This breaks my heart. This makes me realize just how debilitating anxiety disorder is. I didn’t know. I wish I had. Maybe, just maybe, things would have been different….
That month and half in the fall of 2017, showed me what my son has been dealing with his entire life and has given me an understanding I did not have before. An understanding that now has me being more patient with my son when it takes him a little longer to get moving, when he needs a moment to catch his breath, when he just can’t do it today. I now understand and I am learning new ways to help him through it and to make it easier for him to do the things he needs to do, without the pressure from me…. Things I wish I had done when he was younger. Maybe then he would have learned more of the coping skills he so desperately needs now. Maybe then he would have felt supported. Maybe then I could have provided a safe place for him to share his worries and learn to find strength in the midst of gripping fear. Maybe, if I had known what I know now, we would have been able to get him the help he needed all those years ago….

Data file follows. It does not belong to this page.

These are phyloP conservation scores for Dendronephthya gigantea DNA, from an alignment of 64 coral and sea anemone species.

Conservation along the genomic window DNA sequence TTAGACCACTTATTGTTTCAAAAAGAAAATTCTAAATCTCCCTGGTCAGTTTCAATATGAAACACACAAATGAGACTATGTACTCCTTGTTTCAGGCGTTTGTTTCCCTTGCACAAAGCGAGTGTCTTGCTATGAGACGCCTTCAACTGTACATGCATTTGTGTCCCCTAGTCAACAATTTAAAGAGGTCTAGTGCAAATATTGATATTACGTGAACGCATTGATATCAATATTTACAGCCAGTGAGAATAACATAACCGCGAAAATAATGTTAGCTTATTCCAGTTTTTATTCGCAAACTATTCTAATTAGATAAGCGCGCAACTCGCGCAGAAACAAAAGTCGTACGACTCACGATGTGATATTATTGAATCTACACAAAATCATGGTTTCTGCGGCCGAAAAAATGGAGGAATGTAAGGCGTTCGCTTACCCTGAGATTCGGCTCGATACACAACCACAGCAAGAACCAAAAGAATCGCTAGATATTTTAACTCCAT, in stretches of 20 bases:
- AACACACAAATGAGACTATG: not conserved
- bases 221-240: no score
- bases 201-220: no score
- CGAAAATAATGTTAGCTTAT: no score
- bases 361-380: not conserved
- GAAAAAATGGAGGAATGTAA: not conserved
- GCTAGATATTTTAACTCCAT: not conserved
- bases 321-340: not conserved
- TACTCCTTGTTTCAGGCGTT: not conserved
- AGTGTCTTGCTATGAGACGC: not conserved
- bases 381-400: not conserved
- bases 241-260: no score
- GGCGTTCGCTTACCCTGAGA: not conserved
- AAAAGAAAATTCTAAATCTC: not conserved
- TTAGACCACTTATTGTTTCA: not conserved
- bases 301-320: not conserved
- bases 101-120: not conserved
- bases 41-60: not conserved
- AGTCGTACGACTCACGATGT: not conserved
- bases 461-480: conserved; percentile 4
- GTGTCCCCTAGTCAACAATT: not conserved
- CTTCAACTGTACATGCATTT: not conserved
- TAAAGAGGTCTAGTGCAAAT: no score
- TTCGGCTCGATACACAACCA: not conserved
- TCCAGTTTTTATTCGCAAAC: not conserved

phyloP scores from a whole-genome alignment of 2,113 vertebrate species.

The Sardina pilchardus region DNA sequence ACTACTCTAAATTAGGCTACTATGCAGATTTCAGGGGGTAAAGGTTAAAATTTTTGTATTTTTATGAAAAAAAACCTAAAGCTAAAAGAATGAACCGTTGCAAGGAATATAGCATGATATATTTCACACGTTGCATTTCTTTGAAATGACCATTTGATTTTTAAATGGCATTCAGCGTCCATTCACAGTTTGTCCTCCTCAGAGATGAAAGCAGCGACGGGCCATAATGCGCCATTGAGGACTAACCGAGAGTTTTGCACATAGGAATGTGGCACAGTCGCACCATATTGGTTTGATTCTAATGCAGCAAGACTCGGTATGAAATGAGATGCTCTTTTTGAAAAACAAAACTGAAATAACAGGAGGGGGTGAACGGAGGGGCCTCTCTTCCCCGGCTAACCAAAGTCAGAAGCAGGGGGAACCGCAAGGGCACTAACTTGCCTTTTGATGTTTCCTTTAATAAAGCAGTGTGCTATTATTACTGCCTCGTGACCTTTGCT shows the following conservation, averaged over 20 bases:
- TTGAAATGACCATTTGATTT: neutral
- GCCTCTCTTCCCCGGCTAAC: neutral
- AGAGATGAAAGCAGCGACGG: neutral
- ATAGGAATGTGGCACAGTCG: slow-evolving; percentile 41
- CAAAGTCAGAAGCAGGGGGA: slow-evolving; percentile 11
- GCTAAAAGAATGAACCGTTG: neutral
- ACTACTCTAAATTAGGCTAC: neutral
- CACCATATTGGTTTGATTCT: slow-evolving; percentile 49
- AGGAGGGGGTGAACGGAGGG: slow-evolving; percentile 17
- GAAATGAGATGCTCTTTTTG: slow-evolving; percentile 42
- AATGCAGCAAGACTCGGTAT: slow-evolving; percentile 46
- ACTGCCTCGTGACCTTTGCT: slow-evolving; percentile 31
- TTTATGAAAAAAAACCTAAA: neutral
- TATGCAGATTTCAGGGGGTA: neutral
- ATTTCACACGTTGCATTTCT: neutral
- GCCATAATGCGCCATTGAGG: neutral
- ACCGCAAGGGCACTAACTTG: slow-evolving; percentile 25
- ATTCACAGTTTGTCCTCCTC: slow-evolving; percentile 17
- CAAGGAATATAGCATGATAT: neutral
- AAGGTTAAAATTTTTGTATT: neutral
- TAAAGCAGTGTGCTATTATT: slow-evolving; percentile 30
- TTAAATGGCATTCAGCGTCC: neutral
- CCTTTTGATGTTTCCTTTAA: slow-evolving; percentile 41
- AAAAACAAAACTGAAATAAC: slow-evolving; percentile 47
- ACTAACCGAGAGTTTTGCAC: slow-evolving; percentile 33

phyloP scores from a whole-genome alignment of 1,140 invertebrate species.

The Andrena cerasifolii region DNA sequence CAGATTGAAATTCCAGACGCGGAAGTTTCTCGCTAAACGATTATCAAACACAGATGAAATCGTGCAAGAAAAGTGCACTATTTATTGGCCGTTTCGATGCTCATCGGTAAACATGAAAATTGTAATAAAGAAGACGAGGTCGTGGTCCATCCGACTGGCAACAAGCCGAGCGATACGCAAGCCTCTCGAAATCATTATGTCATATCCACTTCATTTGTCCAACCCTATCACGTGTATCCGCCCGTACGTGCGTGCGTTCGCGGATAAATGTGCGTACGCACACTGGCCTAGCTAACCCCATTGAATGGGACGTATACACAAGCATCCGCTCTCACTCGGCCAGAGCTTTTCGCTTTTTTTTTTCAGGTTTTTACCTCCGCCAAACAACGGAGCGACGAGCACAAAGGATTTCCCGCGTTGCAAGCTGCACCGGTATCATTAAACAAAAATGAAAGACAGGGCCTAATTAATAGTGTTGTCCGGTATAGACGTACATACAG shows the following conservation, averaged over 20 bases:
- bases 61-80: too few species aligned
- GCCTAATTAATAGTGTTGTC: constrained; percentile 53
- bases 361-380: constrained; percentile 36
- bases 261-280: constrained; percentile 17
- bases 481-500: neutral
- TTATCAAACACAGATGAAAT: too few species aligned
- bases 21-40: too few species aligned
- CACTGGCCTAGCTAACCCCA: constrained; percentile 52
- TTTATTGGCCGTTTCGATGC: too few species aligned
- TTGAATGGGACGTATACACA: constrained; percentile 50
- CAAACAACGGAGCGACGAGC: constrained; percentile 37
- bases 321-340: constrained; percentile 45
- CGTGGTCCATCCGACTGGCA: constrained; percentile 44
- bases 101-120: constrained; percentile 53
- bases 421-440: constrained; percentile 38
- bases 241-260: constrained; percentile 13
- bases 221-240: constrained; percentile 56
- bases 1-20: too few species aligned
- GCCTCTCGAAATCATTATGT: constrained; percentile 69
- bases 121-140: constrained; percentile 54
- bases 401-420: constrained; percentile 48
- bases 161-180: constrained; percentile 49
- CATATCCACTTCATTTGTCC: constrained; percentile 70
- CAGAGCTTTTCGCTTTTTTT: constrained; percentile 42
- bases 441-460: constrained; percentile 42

Why share this now, when the medication is helping, when my son is doing well and having more good days than bad? Because I wish that the generation before me and the generation before them had talked about mental health issues. I wish earlier generations had shared what was happening in their families, instead of keeping it secret and keeping it “in the family”. And I want to change that for future generations. I want to keep talking and sharing our story, my son’s story, so that others know they are not alone. So that the young parent who’s feeling alone and judged because their child has uncontrolled emotional outbursts in public and at home, knows that they ARE NOT alone. Help is out there. Support is out there.